Figure 1. BMS.6572 (etching) Anon, A new way to secure a majority; or no dirty work comes amiss. London: William Wells, 3 May 1784.
Chronicles, Heralds and Advertisers!
Sweeps, Sharpers, Swindlers, Duchesses and Punks!
Fit Bribes for Beggars, Drunkards, Misers, Fools!
And Gold for Knaves! and Lechers what they love!
Figure 2. BMS.6480 (etching) Anon, The West-tr candidate coming north about the geese. London: S.W. Fores, 31 March 1784.
|Figure 3. BMS.6493 (hand-coloured etching) Samuel Collings(?), Female influence; or, the Devons—e canvas. London: William Wells, 3 April 1784.|
Figure 4. BMS.6548 (etching) Thomas Rowlandson, Wit's last stake or the cobling voters and abject canvassers. London: 22 April 1784.
Figure 5. BMS. 6599 (etching) Thomas Rowlandson, Liberty and Fame introducing Female Patriotism to Britania. London: 25 May 1784.
Figure 6. BMS.6527 (etching) William Dent, The Dutchess canvassing for her favourite member. London: J. Carter, 13 April 1784.
Figure 7. BMS.6503 (etching) Anon, A new weather cock for St Stephens Chapel. London: John Wallis, 6 April 1784.
You’re trap’d with all you Triks at last.
Figure 8. BMS.6543 (hand-coloured etching) Thomas Rowlandson, The Covent Garden Night Mare. London: William Humphrey, 20 April 1784.
And o’er the Bounds of Delicacy fly?
Forget my Sex’s Softness, to Defend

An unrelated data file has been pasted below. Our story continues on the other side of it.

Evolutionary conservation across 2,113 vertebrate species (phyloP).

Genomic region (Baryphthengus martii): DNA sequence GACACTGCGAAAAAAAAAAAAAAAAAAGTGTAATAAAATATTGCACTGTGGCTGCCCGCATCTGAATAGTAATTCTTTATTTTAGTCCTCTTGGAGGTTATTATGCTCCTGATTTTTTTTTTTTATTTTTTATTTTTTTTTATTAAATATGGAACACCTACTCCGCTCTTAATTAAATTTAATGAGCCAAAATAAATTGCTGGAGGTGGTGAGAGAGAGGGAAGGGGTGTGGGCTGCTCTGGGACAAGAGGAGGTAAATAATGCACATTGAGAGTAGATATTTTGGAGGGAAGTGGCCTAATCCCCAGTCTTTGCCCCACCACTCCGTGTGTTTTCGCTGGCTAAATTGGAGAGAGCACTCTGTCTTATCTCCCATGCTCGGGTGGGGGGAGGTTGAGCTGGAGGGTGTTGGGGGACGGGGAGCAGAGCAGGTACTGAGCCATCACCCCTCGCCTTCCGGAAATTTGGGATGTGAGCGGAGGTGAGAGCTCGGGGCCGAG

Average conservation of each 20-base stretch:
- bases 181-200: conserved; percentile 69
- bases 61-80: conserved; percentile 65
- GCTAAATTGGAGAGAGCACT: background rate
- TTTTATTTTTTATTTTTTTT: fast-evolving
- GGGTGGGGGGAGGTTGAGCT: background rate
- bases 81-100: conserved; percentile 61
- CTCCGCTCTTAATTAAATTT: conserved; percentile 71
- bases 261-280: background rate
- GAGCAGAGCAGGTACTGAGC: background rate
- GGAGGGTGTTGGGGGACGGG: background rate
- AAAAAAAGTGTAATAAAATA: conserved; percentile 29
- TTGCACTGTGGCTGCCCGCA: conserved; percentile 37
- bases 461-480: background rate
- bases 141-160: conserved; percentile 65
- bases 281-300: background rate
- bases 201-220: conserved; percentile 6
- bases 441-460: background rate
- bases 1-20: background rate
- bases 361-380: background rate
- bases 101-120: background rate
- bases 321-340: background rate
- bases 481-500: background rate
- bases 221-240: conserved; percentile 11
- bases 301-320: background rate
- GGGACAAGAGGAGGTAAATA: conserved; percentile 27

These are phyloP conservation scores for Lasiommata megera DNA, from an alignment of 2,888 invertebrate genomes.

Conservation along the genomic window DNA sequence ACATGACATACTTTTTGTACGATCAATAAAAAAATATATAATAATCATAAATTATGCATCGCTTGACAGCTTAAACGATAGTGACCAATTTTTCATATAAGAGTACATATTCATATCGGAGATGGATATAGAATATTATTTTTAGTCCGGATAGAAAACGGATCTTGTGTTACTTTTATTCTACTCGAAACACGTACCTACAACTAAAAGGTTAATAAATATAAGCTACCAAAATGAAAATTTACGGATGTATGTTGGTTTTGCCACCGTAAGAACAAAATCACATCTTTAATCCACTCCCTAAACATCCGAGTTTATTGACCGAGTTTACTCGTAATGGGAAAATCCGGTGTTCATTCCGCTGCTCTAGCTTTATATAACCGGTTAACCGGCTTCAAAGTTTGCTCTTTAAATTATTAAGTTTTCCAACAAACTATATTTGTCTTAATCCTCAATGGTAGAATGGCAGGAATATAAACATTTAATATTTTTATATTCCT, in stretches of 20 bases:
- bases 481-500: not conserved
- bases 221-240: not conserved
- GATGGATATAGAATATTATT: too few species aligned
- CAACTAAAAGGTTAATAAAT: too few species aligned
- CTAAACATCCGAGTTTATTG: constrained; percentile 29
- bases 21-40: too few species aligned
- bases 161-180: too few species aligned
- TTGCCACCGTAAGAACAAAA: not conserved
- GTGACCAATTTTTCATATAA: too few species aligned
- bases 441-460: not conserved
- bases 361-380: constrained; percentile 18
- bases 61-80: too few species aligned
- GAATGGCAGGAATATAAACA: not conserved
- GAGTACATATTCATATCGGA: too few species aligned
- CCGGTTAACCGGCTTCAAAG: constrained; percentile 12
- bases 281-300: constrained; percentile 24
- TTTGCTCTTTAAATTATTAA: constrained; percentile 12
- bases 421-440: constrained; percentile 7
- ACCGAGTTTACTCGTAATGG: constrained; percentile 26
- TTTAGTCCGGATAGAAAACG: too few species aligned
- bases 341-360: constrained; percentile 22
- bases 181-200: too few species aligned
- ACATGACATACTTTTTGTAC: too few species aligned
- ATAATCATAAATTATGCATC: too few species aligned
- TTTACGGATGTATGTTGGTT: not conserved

The sinking Cause of my politic Friend.
|Figure 9. BMS.6546 (etching) Thomas Rowlandson, Political Affection. London: John Hanyer, 22 April 1784.|
|Figure 10. BMS.6577 (hand-coloured etching) Anon, The Political Shaver. London: J. Moore, 10 May 1784.|
Of hamper’d Decency, and modest Fools.
Despite the profusion of prints and other propaganda against Fox and Georgiana, Fox managed to win a parliamentary seat at the Westminster election. The prints that appeared against Fox and the Foxites during the election of 1784 reveal a world where pleasure and consumption mixed freely with politics. It was not sufficient to win over the populace with political rhetoric. Prints both for and against Fox illustrate that voters could expect to receive alcohol and female attention. Yet by the 1780s, the British public – influenced by nationalism amongst other things – were becoming disillusioned with the excessive practices of the ruling elite. Thus prints attempted to discredit Fox by suggesting that the votes gained were deemed corrupt because the voters had been won through an unfair use of excessive influence. This theory of excess was also apparent in the personal attacks on Fox and the duchess who were both visibly affected by the allegations against them. Amanda Foreman argues that these attacks on Georgiana had ‘not only discredited herself but her method of canvassing’. Likewise, Fox claimed that ‘caricatures had done him more mischief than the debates in Parliament or the works of the press’. Nevertheless, influencing voters by satisfying their carnal desires remained an integral component of politics in the eighteenth century, as Charles Churchill affirmed:
And those will best succeed, who best can pay:
Those who would gain the votes of British tribes,
Must add to force of Merit, force of Bribes.